Stack Overflow is a community of 4.7 million programmers, just like you, helping each other.

Join them; it only takes a minute:

Sign up
Join the Stack Overflow community to:
  1. Ask programming questions
  2. Answer and help your peers
  3. Get recognized for your expertise

I transformed an image using meshgrid, but the new coordinates are partially outside the range of the original image, causing the transformation to fail.

First I used clip

tX = numpy.clip(tX.astype(,0,image.w)
tY = numpy.clip(tY.astype(,0,image.h)
result image([tX,tY])

which resulted in effect similar to the 'nearest' boundary condition.

I would like for all the outside pixels to be black. I thought I could achieve this by using a boolean array on the meshgrid, but I don't know how to apply the boolean array to the meshgrid correctly.

tXbool = numpy.abs(tX) < image.w
(850, 1280)
share|improve this question

You should always apply the inverse transformation to the pixels in the target image and use this to look up the (interpolated) colour/value in the source image. Otherwise you'll end up with holes and quantization problems. Here's a reference, or look up image transformations/warps in any image processing textbook:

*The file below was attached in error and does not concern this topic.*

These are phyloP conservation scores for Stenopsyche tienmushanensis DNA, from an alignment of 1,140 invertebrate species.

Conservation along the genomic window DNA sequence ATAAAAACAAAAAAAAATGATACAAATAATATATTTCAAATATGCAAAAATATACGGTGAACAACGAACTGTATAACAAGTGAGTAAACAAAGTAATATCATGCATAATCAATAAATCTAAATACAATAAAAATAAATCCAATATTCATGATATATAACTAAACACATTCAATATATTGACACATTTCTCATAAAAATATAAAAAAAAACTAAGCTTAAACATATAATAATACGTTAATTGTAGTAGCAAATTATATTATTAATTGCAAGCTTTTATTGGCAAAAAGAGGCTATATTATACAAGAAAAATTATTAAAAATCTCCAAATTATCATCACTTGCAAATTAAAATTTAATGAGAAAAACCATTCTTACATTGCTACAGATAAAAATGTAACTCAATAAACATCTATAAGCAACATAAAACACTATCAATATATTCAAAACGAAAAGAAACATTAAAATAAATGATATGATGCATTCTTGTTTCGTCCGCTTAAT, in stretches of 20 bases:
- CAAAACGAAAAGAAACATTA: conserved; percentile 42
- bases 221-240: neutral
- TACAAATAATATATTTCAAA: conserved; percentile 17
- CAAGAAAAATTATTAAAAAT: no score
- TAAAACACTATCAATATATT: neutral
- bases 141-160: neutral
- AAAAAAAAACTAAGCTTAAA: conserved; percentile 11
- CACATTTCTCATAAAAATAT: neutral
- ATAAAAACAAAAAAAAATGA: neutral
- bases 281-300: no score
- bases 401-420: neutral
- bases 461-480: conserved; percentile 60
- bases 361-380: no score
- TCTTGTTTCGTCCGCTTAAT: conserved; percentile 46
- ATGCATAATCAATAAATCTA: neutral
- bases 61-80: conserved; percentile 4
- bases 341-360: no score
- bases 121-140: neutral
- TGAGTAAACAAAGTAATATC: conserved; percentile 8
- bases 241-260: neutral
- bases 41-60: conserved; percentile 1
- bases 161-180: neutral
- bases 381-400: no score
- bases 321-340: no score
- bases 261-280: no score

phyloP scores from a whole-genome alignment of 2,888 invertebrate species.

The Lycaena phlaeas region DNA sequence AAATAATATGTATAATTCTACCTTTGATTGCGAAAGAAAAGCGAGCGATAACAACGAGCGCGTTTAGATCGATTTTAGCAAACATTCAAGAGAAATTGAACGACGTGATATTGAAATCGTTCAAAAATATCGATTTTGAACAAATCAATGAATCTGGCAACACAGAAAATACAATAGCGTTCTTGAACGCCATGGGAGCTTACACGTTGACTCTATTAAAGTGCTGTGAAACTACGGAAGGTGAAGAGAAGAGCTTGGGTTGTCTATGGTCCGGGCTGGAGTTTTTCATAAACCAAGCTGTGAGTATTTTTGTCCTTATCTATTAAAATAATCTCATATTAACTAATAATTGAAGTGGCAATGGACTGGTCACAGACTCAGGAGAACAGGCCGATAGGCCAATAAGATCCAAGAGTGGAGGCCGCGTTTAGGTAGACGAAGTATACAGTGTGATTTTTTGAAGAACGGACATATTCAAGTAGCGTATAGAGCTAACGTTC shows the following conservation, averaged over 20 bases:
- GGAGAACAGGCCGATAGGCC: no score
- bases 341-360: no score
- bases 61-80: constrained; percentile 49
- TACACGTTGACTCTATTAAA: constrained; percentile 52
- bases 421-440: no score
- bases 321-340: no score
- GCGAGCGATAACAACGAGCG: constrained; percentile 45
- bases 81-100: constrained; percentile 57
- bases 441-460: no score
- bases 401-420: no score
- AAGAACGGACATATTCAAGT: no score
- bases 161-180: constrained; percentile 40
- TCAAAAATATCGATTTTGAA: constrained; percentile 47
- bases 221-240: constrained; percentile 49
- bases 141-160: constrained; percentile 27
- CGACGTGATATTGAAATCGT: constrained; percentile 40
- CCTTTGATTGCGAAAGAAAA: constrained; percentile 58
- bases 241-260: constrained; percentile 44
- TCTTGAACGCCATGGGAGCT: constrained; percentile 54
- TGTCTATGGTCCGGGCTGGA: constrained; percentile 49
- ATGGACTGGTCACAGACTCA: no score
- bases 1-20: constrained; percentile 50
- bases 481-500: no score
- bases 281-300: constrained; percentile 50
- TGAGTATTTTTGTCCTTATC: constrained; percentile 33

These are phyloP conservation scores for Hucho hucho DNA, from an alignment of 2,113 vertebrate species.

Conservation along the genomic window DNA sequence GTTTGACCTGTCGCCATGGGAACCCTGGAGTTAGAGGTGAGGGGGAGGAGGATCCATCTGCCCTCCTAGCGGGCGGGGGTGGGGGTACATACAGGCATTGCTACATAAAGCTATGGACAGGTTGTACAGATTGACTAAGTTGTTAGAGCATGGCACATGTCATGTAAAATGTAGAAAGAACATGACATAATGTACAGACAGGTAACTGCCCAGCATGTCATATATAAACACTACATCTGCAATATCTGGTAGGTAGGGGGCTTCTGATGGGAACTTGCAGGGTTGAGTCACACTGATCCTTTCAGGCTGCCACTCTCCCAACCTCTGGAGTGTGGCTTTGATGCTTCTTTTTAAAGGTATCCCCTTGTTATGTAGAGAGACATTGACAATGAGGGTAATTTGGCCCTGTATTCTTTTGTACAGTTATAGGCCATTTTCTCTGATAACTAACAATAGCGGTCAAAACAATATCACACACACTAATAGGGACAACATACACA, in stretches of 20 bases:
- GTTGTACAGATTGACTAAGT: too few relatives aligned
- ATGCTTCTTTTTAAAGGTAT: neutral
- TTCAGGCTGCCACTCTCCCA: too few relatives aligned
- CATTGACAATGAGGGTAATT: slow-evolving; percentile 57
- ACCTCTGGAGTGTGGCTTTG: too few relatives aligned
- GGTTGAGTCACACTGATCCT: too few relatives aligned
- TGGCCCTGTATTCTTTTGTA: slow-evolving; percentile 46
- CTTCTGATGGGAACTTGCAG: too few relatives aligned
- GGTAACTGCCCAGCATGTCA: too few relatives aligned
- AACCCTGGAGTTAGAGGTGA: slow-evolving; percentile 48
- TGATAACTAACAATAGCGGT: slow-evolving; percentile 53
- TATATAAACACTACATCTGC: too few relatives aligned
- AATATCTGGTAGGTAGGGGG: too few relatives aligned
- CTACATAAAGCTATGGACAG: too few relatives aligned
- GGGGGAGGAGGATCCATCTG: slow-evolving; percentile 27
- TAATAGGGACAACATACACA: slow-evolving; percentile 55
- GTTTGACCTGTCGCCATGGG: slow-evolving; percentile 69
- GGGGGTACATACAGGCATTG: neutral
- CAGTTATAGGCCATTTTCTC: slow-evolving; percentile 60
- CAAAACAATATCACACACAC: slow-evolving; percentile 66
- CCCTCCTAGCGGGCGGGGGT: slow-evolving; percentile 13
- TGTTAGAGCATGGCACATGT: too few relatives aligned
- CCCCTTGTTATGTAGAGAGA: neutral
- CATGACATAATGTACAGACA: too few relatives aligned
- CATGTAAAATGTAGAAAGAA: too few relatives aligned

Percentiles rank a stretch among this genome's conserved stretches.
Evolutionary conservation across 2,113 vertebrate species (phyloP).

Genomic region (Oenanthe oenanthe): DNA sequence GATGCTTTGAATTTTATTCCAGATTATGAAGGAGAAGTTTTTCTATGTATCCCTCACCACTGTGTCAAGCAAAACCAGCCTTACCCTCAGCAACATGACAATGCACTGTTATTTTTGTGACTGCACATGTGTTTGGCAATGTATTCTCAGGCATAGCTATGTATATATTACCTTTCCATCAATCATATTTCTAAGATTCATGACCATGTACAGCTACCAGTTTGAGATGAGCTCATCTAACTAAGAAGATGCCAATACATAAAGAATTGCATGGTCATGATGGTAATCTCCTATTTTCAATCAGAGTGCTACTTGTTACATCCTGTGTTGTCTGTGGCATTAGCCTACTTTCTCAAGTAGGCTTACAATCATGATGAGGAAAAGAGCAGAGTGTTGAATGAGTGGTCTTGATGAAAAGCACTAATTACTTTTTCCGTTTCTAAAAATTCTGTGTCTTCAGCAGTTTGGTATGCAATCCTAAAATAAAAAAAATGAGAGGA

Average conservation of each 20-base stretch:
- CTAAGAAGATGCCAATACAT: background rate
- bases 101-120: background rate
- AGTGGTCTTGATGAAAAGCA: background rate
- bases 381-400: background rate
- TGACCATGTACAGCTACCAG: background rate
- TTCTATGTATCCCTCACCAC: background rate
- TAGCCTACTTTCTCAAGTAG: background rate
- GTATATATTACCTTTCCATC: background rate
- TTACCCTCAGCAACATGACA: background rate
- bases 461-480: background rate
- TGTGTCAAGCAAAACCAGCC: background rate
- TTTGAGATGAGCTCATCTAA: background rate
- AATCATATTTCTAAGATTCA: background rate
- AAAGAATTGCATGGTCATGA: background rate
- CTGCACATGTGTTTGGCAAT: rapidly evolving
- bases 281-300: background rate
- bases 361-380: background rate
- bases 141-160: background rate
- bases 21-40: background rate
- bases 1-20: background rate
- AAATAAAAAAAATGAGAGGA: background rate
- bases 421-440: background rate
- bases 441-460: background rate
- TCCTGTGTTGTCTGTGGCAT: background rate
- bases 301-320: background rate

share|improve this answer
That is a very good point you made. It is very important to pay attention to that. – Framester May 18 '12 at 16:14
up vote 0 down vote accepted

Okay, thats how I did it in the end:

tXbool = (0 < tX) & (tX  < image.w )
tybool = (0 < tY) & (tY  < image.h )
outliers = tXbool & tybool

mask = where(outliers,1,0)
mask4channels = dstack([mask,mask,mask])
image = image*mask4channels
share|improve this answer

Your Answer


By posting your answer, you agree to the privacy policy and terms of service.

Not the answer you're looking for? Browse other questions tagged or ask your own question.